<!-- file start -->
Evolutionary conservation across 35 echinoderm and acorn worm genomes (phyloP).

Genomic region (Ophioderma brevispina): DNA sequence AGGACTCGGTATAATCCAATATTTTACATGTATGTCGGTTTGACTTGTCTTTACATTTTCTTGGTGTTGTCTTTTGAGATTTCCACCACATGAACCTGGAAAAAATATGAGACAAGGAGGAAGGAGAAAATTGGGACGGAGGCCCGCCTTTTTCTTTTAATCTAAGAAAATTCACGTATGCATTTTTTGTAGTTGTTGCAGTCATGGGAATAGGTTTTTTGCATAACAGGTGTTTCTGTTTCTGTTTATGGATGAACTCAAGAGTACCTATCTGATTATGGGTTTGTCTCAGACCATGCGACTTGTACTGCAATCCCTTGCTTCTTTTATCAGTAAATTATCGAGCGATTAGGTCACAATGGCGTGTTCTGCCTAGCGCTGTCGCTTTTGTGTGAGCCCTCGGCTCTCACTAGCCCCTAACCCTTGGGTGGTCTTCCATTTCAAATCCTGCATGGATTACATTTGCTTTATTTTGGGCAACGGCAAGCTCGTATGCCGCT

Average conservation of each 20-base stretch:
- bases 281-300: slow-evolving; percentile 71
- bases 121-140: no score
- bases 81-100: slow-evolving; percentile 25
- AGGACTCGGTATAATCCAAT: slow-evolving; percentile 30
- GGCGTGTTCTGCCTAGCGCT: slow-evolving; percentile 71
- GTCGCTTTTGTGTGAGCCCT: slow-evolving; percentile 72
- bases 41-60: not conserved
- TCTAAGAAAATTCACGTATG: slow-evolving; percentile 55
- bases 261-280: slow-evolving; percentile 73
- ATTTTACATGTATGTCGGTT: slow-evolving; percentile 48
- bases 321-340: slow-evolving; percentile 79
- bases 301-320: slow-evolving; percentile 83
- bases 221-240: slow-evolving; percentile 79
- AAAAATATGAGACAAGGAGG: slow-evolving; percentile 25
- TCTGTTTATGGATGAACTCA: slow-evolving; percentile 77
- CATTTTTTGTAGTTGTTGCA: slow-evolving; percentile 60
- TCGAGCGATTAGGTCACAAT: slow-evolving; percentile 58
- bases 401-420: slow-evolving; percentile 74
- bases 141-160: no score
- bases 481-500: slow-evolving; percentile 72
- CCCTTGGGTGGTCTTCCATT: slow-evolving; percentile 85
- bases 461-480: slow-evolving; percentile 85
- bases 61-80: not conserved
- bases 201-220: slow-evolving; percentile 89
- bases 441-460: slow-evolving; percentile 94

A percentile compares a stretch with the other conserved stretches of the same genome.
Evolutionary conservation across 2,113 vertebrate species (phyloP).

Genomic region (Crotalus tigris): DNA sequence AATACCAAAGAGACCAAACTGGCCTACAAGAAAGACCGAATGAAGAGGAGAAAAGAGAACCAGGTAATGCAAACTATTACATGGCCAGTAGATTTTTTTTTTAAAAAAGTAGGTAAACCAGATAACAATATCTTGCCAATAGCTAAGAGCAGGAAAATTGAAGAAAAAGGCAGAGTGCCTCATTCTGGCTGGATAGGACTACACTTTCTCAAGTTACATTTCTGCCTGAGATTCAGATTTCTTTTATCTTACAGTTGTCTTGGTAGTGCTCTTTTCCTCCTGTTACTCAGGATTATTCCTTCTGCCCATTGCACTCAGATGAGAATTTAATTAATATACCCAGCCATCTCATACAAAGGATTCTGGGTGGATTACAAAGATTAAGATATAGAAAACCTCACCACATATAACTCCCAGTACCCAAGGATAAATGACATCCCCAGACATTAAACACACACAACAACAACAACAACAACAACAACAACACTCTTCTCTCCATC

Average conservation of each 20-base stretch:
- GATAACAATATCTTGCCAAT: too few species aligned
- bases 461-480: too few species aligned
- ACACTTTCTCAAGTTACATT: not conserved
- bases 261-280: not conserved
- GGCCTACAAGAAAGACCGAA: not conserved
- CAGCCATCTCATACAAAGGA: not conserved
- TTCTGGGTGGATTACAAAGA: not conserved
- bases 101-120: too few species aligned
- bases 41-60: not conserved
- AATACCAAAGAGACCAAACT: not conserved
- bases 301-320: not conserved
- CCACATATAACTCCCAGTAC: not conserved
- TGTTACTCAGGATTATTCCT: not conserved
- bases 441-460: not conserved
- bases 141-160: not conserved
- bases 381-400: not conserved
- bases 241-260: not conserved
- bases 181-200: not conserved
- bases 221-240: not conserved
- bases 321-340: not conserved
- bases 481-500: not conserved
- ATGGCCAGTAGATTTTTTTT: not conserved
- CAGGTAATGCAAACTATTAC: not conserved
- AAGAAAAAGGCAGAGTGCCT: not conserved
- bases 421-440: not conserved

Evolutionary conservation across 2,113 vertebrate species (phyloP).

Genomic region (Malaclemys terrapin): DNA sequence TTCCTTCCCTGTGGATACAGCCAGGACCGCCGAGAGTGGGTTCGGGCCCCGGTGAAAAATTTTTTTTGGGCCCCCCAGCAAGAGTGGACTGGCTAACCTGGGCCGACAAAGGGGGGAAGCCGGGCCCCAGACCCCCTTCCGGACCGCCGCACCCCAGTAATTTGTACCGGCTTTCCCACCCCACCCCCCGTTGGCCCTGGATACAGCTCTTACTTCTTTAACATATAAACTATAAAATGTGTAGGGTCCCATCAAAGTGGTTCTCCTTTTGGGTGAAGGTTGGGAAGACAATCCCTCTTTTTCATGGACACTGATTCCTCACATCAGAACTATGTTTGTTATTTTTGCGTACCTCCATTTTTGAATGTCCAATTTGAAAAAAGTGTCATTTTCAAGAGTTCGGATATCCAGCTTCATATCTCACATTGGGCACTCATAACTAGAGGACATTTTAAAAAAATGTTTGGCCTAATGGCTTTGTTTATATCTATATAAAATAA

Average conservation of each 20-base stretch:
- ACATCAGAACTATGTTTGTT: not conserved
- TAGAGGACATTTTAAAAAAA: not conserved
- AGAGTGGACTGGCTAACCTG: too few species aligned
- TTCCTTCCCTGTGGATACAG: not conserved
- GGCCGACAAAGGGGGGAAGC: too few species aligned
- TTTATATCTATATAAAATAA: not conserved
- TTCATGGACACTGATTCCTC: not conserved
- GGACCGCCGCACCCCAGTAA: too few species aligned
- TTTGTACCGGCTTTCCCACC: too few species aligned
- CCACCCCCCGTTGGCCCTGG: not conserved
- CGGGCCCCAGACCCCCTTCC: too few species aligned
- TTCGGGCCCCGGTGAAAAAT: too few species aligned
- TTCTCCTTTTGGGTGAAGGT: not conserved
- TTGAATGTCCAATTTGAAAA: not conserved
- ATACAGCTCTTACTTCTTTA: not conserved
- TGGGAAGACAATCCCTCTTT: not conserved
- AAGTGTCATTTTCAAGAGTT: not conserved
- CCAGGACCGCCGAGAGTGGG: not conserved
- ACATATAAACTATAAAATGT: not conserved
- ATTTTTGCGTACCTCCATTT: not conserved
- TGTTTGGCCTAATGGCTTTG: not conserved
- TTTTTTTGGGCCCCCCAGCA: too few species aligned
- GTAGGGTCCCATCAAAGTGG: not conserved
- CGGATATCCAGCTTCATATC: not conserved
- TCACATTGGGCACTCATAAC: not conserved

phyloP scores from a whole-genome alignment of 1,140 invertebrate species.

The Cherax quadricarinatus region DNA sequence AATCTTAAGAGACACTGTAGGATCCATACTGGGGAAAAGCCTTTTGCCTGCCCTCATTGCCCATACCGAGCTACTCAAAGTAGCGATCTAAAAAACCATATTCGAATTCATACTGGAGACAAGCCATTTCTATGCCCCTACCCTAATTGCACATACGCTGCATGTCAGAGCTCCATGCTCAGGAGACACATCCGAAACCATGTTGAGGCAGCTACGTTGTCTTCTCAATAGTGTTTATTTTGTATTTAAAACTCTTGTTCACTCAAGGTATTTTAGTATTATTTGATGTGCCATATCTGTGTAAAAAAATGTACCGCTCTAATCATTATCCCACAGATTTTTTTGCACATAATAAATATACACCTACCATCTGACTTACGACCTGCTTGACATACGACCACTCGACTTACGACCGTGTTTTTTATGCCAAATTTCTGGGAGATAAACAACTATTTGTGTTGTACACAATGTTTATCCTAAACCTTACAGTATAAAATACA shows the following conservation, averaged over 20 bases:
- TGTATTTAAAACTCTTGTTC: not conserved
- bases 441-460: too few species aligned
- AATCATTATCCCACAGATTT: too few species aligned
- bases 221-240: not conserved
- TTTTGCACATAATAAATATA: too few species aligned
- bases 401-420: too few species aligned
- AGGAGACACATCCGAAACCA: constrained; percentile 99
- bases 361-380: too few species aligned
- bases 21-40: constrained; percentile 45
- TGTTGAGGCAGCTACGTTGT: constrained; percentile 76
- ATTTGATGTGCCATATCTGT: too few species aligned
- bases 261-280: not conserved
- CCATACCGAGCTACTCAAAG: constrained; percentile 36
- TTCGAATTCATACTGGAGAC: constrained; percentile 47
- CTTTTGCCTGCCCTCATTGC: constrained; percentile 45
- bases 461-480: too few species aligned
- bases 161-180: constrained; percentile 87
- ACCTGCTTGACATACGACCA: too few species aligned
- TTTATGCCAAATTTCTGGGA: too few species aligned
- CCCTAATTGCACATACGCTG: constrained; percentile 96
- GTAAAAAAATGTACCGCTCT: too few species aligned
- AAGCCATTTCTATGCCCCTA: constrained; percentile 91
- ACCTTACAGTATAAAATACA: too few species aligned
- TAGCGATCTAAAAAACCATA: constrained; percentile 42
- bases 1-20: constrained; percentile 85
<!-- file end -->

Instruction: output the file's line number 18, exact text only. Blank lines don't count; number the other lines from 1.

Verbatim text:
- TCTGTTTATGGATGAACTCA: slow-evolving; percentile 77